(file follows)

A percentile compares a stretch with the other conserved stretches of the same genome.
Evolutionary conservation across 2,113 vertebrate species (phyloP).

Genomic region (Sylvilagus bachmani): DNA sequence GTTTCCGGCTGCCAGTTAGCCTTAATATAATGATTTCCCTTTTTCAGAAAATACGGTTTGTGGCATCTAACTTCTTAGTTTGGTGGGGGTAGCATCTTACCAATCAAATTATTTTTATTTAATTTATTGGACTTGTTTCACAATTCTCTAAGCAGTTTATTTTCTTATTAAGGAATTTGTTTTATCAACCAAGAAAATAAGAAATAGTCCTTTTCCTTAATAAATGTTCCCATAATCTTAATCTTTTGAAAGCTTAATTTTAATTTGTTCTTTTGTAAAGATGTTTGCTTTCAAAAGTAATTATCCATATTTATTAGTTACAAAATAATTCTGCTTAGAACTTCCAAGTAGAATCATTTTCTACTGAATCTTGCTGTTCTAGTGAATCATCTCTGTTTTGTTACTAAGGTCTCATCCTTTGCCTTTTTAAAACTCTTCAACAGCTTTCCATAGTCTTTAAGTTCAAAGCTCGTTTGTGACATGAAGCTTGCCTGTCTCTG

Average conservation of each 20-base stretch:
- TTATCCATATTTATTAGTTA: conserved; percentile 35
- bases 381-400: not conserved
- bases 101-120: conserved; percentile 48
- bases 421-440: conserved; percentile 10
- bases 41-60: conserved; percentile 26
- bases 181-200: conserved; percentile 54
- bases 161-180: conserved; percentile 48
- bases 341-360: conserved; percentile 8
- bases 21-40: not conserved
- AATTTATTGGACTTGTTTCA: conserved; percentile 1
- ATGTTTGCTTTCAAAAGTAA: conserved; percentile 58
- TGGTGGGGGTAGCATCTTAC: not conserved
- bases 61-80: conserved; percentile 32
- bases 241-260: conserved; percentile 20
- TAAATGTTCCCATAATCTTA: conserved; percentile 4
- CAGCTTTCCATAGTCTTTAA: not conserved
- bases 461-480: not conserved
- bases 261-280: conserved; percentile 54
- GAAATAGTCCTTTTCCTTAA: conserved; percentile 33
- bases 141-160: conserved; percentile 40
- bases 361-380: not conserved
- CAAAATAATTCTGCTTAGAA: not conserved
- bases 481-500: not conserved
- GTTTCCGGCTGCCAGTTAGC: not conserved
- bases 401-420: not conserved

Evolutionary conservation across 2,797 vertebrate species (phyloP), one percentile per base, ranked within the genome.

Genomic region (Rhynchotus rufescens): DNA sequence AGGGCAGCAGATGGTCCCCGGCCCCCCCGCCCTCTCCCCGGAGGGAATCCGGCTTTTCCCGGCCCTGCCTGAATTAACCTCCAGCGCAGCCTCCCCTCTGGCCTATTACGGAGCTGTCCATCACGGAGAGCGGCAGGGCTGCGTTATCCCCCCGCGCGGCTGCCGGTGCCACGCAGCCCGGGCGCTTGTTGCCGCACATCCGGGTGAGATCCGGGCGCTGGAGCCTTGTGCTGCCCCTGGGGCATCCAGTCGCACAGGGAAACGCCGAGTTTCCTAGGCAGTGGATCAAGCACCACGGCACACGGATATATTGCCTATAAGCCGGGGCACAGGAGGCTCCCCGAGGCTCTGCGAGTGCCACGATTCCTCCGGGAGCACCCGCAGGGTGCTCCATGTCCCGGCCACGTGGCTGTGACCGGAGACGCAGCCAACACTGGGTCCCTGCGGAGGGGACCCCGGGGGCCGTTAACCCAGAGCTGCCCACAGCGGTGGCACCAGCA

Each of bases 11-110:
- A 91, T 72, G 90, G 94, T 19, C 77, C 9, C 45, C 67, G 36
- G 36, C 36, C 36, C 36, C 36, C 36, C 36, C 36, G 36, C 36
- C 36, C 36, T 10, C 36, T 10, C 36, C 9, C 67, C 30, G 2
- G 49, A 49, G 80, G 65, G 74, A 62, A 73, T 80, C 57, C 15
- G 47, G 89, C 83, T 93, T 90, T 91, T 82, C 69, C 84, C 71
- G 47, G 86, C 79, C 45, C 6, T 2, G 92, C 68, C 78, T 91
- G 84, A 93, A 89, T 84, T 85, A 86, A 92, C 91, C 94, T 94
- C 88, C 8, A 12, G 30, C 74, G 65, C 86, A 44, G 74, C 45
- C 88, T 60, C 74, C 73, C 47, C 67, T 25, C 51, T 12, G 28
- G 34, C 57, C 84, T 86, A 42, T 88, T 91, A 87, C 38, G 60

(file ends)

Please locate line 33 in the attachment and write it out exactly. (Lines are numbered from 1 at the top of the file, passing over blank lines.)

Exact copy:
- A 91, T 72, G 90, G 94, T 19, C 77, C 9, C 45, C 67, G 36